|Teaching idioms. A while back I praised the book The Gift of the Stranger. In a paper I wrote for a conference at the New Humanitarian Institute, but delivered in my absence because we were back in the USA, I tried to say a bit about how this book helped shape some of my teaching.|
The authors challenge instructors to clarify (1) the motivation of foreign language instruction; and (2) the whole-life influence they desire to have on their students. Often foreign language instruction is marketed as a way to be a more effective businessperson, persuader, tourist, connoisseur--all ways of enhancing the learner with little regard for the value of the target culture, or even for the value of the learner to the target culture. Smith and Carvill ask us to consider, instead, what kind of people our students will become, and what kind of relationship with the target culture we are preparing them for. They advocate helping our students become “gracious hosts” and “sensitive strangers,” with “spacious hearts” capable of recognizing boundaries and differences as well as our essential common humanity.
|Relating to the Bible: honesty, pain, and guilt. Not long ago I sat with a circle of evangelical Friends who were telling each other about their relationship with the Bible. Almost nobody in this circle of about ten people, most of whom had a lifetime of church experience, had a serene relationship with the book. One frequent theme was knowing that the Bible was important, and therefore feeling guilty that it was not an important part of daily life. Another overlapping theme: former diligence replaced at some point by current neglect. One person said, helpfully, that he had learned that when people say, "The Bible says," he knows that this really means, "I interpret the Bible as saying...." Some people had been on the receiving end of judgmental applications of Scripture. Others simply didn't know what to make of God's apparent cruelty and ruthlessness--for example, in the books of Joshua and Judges.|
A couple of people simply confessed that their eyes tended to slide over the words and they had a hard time retaining the material. For me as an adult convert, the Bible is the community-ratified story of my family, a source of endless fascination simply as documents, aside from their inspired origins and equally inspired process of compilation. As I've said before, the Bible itself does not require us to treat it as magic. In their own way, those famous verses of Paul are as servant-spirited as they are powerful: "... Stick with what you learned and believed, sure of the integrity of your teachers—why, you took in the sacred Scriptures with your mother's milk! There's nothing like the written Word of God for showing you the way to salvation through faith in Christ Jesus. Every part of Scripture is God-breathed and useful one way or another—showing us truth, exposing our rebellion, correcting our mistakes, training us to live God's way. Through the Word we are put together and shaped up for the tasks God has for us." (from 2 Timothy 3:14-17, The Message.)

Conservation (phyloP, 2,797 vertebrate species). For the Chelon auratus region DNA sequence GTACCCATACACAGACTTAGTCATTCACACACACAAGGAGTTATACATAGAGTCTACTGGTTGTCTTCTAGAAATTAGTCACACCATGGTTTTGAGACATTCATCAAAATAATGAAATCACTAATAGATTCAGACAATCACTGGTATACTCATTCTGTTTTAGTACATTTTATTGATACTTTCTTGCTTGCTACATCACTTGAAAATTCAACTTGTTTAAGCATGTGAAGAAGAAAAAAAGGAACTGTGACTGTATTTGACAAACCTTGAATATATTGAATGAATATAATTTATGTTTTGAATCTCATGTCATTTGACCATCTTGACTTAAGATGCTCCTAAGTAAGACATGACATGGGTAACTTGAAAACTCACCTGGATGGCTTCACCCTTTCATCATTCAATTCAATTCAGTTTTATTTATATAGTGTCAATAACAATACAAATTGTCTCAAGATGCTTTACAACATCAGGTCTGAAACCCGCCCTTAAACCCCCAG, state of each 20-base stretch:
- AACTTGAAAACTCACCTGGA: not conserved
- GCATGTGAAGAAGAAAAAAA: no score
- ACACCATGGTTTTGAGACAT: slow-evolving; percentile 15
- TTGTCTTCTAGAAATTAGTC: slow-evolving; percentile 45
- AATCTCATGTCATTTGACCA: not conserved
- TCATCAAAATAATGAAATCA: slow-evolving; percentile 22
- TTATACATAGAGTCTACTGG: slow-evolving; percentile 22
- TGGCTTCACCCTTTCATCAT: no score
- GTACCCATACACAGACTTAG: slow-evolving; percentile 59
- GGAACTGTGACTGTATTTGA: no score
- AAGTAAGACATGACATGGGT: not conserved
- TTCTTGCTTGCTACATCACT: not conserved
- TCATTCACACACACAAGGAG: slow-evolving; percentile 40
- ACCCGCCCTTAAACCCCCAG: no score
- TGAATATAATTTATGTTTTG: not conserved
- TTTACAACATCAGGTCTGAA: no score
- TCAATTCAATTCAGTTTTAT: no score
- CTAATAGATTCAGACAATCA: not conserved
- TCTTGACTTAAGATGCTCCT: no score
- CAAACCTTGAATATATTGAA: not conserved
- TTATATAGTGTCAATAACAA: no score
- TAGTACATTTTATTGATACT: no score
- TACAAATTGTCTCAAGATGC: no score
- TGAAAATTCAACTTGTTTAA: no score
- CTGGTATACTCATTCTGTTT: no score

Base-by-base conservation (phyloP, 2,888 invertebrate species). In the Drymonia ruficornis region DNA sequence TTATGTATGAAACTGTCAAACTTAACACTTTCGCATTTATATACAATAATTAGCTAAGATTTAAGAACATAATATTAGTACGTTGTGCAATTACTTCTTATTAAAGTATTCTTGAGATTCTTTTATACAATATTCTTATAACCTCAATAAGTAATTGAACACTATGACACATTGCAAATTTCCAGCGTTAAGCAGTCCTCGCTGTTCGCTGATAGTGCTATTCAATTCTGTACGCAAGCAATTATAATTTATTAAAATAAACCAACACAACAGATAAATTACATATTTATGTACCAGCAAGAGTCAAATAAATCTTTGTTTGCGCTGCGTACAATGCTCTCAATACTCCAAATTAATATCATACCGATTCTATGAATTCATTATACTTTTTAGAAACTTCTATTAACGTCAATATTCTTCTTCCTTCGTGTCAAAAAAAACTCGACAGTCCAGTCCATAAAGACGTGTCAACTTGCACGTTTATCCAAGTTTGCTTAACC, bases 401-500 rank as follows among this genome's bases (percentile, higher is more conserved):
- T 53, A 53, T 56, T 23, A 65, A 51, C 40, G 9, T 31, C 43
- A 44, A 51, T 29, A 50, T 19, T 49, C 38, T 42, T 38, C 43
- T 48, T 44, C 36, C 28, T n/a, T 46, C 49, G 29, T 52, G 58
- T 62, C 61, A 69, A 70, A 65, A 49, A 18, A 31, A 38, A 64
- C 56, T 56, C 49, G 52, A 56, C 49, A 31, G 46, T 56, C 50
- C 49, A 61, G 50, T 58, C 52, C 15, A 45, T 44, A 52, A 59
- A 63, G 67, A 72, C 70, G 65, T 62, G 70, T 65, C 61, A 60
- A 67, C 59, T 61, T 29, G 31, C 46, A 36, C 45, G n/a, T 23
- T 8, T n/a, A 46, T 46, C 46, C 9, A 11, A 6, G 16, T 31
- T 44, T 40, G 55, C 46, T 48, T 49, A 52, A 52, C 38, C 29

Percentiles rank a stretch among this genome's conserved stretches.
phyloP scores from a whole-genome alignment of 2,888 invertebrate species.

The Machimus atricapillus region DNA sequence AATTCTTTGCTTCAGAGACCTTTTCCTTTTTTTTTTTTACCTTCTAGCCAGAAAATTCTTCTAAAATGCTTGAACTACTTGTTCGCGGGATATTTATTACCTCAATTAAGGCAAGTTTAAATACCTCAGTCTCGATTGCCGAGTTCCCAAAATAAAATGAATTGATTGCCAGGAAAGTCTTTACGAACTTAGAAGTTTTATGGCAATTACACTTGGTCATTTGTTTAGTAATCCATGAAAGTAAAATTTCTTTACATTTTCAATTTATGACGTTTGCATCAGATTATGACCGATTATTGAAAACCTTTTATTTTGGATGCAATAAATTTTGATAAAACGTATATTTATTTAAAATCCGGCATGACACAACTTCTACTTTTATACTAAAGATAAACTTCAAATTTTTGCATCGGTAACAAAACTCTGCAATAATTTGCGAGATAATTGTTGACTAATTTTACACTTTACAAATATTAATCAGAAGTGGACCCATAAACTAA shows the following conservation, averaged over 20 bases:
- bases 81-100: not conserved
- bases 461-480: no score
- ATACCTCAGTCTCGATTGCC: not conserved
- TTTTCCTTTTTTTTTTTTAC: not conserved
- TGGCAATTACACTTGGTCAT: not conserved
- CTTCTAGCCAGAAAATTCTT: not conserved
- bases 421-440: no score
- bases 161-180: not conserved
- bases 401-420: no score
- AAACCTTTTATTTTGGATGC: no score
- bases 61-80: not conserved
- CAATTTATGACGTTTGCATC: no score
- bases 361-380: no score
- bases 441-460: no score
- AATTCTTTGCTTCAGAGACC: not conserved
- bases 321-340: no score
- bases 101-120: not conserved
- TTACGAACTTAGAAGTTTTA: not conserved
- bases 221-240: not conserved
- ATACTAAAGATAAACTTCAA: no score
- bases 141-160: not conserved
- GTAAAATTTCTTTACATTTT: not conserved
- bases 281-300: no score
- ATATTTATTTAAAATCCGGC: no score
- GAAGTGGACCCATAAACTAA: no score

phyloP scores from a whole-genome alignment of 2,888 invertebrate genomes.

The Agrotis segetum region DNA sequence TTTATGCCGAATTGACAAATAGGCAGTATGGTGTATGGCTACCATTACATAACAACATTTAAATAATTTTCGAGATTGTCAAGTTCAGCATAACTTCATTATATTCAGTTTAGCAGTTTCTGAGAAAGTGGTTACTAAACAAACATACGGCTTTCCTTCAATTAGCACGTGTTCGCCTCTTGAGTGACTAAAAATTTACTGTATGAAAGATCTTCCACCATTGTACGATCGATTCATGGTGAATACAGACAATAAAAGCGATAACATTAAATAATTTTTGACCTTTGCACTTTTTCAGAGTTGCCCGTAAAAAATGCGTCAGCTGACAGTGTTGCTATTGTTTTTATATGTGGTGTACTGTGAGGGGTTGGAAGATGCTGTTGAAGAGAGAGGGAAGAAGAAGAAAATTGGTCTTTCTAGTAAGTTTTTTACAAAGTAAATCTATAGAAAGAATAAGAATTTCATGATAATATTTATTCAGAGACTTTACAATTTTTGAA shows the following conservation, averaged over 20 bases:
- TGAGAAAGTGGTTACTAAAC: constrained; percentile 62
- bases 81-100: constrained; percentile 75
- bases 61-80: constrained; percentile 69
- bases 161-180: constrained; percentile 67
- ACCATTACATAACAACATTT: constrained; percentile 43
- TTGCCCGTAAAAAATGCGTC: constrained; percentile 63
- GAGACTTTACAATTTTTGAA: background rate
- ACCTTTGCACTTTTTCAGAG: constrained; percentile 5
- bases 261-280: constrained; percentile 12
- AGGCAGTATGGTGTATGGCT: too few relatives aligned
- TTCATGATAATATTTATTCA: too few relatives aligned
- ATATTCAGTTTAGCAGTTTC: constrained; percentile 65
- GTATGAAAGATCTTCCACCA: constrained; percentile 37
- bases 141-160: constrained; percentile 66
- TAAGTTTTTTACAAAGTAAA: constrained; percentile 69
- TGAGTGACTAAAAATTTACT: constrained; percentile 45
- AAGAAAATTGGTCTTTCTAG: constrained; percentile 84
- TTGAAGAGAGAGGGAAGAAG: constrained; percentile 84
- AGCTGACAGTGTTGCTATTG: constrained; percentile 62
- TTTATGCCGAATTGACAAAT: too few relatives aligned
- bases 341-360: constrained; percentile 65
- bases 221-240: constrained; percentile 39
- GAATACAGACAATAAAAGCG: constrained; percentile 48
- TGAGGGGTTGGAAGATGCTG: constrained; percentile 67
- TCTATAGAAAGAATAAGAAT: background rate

I was grateful for the honesty of these participants. The session challenged me to think about what might be required of those who love the Bible to provide fresh access to its treasures, while DEcreasing the factors leading to these frequent neglect/guilt cycles.
|Voracious consumers. President Barack Obama was put in a nearly impossible position on the G-20 world stage: expected to demonstrate leadership without dominating, to defer without abdicating, to inspire modestly. I think he succeeded. I was particularly grateful for a challenge from Obama that is directed as much to us as to those internationally who have a dysfunctional love/hate relationship with us: the USA isn't likely to return to its "voracious consumer" role in the world economy. (And he might have added, "nor should it.") I hope that "stimulus" money that goes into health and education and better energy stewardship wears new patterns into our global economy, so that the planet can simply find a more sustainable metabolism rate.|
Unfortunately, it's not just the booms and busts of consumer appetites that threaten global stability. We're going to need significant amounts of energy and resources in the foreseeable future, whatever near-term changes we succeed in making. How do we find new patterns of trade that recognize the moral and ecological poverty of the petroleum chess game being waged ferociously even as the G-20 leaders politely say goodbye to each other? Will there ever be a G-20-style table where the resource-rich and the resource-hungry lay their cards out, recognize that ANY unfair configuration lays the basis for future conflict, and make honest and transparent bargains?
Ordinary citizens may feel relatively powerless, but we ought to beat a constant drum for honesty. Among Russians, for example, nothing inspires more cynicism (in my experience) than the claim that the USA only desires to spread freedom and democracy. All a Russian observer needs to do is look at which countries in the world flagrantly violate their citizens' rights without fear of American reaction, and what resources those countries supply to the USA. I only hope that President Obama's performance in the last couple of days signals a new era of candor. If it does, he'll need all our prayers.
Charlie Musselwhite's question: "Blues, Why Do You Worry Me?"